There is a difference between remembering the past and learning from it.
Too much to memorialize
I just participated in our small town Memorial Day tribute, a pretty typical one I should imagine: the smallish parade -- an American Legion Honor Guard, some Boy Scouts, a fire truck and the high school band -- that stops on the bridge over the river to fire some blanks and drop a wreath in the water. This is followed by the traditional commemoration at the town's cemetery, with a reading of "In Flanders' Fields" by high school students. (I did that reading myself, 50 years ago!) There was a very good speech by Judy Reas, candidate for the state legislature, and a reading of the names -- with only a few mispronunciations -- of the honored dead who lie in that hallowed ground.
The flag was lowered to half-staff by the Boy Scouts, and "Taps" was played with an echo: one bugler standing in front of us and another over the hill, out-of-sight.
A good-sized crowd of local citizens was in attendance, with folding chairs and walkers, and after the formal ceremonies, they dispersed over the grounds to visit the graves, decorated with American flags, of the local soldiers who had served their nation, in various wars and in peacetime.
It all led me to think about those wars, the whys and the wherefores of those wars.
Of course, there was the Revolutionary War and the War of 1812, which created us as a free nation. And we all know about the Civil War. We studied that one extensively in school, and we are still kind of in a state of shock that this country we love actually went to war with itself. What a tragedy that was.
The Spanish-American War is more of a curiosity. Very few people understand what that one was all about, and the ones who do apparently don't like to talk about it.
The First World War was supposed to be The War To End All Wars, but it was followed by the Second World War just 20 years later -- and millions died in each of them. Everyone in our nation seemed to get involved in the World Wars. There were war bonds to sell and buy, war industries to work in, war relief packages to assemble and send, there were wartime movies and songs that everybody sang -- and everyone knew someone who was in uniform.
The Korean Conflict was not called a war because it had never been declared by Congress, as prescribed by the Constitution, but it was a terrible war nonetheless. It became an embarrassment to Americans because nobody really understood what it was about -- more know about Korea from the television show "M.A.S.H." than from any study of history -- but Americans and others suffered and died there in great numbers.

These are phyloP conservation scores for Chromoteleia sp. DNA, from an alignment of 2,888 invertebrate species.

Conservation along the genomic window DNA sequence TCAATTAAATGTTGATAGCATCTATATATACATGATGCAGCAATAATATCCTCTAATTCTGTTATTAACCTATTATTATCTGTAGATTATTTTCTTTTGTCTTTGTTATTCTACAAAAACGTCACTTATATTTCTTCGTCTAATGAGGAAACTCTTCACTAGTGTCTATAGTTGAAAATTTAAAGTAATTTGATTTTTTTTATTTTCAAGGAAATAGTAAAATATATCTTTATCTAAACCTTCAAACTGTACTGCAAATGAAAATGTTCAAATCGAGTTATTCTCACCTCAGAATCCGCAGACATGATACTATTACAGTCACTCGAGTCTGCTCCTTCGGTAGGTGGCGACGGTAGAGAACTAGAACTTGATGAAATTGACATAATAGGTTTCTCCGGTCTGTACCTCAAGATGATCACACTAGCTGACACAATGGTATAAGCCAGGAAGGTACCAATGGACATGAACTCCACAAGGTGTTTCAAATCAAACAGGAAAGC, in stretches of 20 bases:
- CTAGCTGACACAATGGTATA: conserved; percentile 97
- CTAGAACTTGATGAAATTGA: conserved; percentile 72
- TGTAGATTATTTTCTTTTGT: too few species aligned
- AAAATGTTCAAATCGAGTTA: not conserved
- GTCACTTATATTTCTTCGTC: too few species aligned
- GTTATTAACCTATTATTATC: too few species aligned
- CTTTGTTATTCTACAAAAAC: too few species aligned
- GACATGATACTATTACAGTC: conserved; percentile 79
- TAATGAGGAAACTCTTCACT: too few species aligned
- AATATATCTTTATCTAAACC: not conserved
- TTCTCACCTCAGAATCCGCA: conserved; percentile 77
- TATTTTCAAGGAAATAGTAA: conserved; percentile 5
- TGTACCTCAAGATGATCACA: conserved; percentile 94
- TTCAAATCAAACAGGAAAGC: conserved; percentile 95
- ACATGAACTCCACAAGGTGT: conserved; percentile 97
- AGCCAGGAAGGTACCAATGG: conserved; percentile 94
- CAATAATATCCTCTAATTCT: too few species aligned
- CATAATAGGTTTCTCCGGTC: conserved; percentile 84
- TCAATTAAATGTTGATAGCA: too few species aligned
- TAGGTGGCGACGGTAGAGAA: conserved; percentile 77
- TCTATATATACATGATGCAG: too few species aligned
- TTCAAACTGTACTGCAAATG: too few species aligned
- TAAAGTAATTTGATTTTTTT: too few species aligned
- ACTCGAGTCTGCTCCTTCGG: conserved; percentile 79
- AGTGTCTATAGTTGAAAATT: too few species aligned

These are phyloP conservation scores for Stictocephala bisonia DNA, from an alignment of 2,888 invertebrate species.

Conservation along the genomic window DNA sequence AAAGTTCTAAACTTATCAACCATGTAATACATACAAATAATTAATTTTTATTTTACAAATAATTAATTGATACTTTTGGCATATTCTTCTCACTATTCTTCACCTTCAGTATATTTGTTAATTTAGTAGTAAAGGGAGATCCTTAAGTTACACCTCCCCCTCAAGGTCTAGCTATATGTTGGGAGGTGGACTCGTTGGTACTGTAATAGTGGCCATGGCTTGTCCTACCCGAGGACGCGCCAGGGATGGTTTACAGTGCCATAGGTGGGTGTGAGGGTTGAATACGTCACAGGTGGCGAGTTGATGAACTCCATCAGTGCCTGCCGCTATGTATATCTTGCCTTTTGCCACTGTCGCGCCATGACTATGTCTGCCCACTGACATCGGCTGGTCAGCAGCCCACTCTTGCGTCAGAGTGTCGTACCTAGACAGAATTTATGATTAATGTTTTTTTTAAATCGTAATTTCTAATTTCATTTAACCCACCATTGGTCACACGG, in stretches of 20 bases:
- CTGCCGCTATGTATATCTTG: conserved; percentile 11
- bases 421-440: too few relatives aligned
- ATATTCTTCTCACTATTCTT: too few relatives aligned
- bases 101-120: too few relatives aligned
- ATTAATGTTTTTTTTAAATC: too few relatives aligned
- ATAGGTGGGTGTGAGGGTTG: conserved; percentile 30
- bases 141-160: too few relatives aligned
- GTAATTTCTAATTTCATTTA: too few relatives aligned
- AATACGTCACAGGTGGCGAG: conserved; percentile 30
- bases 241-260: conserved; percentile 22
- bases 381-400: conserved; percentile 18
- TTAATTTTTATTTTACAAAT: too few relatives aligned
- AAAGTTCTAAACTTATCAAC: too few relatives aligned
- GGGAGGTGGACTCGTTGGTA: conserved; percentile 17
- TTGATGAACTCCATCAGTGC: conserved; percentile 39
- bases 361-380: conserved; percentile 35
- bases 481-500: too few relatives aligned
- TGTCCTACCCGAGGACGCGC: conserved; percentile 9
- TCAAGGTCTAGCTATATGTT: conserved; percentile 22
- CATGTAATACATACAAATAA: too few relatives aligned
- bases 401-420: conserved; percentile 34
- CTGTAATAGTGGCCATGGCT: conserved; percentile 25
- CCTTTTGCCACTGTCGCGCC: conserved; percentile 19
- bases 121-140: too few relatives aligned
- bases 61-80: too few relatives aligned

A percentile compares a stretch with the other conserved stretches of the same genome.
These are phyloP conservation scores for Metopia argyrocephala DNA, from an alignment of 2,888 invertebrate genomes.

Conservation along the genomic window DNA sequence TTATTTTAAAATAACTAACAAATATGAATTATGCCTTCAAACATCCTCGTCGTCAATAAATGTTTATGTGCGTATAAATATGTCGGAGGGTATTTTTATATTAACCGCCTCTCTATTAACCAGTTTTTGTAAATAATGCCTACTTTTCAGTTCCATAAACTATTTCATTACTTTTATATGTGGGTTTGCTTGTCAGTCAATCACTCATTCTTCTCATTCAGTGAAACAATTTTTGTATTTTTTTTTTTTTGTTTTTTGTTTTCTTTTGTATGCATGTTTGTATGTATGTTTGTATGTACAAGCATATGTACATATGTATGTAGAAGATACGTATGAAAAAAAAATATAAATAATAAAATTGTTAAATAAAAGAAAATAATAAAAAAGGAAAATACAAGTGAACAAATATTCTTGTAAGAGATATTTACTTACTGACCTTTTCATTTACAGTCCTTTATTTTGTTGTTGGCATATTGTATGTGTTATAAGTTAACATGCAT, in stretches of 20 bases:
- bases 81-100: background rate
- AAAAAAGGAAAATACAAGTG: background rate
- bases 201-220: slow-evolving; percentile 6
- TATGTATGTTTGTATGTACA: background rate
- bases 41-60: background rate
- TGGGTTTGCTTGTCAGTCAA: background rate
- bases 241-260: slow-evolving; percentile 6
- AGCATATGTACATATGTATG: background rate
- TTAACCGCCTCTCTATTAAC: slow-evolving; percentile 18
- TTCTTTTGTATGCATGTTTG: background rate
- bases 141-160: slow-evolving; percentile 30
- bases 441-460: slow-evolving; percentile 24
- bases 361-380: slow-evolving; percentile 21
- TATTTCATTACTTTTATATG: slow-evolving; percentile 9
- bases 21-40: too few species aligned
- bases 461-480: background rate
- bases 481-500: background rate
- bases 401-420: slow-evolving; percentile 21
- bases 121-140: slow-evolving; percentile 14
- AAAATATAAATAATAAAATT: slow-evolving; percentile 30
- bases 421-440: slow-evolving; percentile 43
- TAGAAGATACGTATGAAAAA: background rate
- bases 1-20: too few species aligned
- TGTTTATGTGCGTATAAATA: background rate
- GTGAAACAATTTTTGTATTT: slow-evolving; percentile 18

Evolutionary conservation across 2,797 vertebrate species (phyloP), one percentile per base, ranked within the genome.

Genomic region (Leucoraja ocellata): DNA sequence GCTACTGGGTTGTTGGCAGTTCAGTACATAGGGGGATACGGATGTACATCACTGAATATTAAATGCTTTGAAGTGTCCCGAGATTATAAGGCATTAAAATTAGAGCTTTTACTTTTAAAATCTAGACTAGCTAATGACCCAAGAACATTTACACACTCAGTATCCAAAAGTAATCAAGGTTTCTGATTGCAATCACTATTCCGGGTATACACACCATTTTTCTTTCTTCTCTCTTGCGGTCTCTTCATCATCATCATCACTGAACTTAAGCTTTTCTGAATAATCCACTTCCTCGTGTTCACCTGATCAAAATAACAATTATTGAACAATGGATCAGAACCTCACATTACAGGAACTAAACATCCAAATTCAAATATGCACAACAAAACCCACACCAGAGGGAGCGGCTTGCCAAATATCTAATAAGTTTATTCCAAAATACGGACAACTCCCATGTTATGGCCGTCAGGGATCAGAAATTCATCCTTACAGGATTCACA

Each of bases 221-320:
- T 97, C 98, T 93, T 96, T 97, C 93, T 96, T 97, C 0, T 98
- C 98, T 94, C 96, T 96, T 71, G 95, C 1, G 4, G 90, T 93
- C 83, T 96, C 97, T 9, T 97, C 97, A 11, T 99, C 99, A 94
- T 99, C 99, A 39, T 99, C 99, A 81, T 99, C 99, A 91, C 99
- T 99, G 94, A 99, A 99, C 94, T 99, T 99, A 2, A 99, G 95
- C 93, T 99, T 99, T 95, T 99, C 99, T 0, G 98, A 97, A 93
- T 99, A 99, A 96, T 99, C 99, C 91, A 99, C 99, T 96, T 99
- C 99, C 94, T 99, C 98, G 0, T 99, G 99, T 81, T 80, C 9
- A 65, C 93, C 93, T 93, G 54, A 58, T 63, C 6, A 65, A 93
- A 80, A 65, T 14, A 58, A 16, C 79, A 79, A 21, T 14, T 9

And then there was Vietnam. The ugly "conflict" in Vietnam divided our nation as had seldom happened before. It separated generation from generation, and, in many ways, it led to the downfall of two American presidents, Lyndon Johnson and Richard Nixon. The outcry against the Vietnam War was trumpeted, once again, as the end of war in our time -- but alas, that wasn't to be.
In 1990, Iraqi dictator Saddam Hussein invaded his neighbor, Kuwait, and the United Nations authorized a force to remove him. The United States was one of 34 nations in the coalition that sent Saddam packing.
Then, a terrorist attack on the United States on September 11, 2001, led us into another war -- or conflict, if you prefer, since this one was never officially declared either. We invaded Afghanistan because we knew that Osama bin Laden, who had masterminded the 9/11 attacks, was based there with his forces.
But Osama got away somehow, and so we invaded and occupied Iraq instead. Nobody knows why. Oh we were told that the "terrorists hate us for our freedom" and we have to "stop them over there before they come after us here at home" -- but most of us don't buy that. The Iraqis never did anything to us and they had nothing to do with what happened on 9/11.
And we, as a nation, have never been called upon to participate in this conflict. There are no war bonds this time, no patriotic songs or movies, no vital industries. We're told to go shopping the keep the economy rolling along. Few people know anyone in uniform, much less anyone who has died. Somehow, this is not what we think of as "The American Way" -- but what is?
So, the wars to end all wars have not succeeded, and we are still killing and dying in a foreign land where we do not belong. Sadly, it looks like the traditions of Memorial Day will last for a long time to come, and more students will be reciting "In Flanders' Fields" in springtime cemeteries.
To quote Pete Seeger's great song, "When will we ever learn?"
(A version of this column originally appeared on the op-ed page of the Daily Press of Ashland, Wisconsin.)
May 27, 2008
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John Smart lives in Park Falls, is a member of the Wisconsin Governor's Commission on the United Nations, the board of the Wisconsin Alliance for Excellent Schools and a frequent guest on Wisconsin Public Radio's Ideas Network.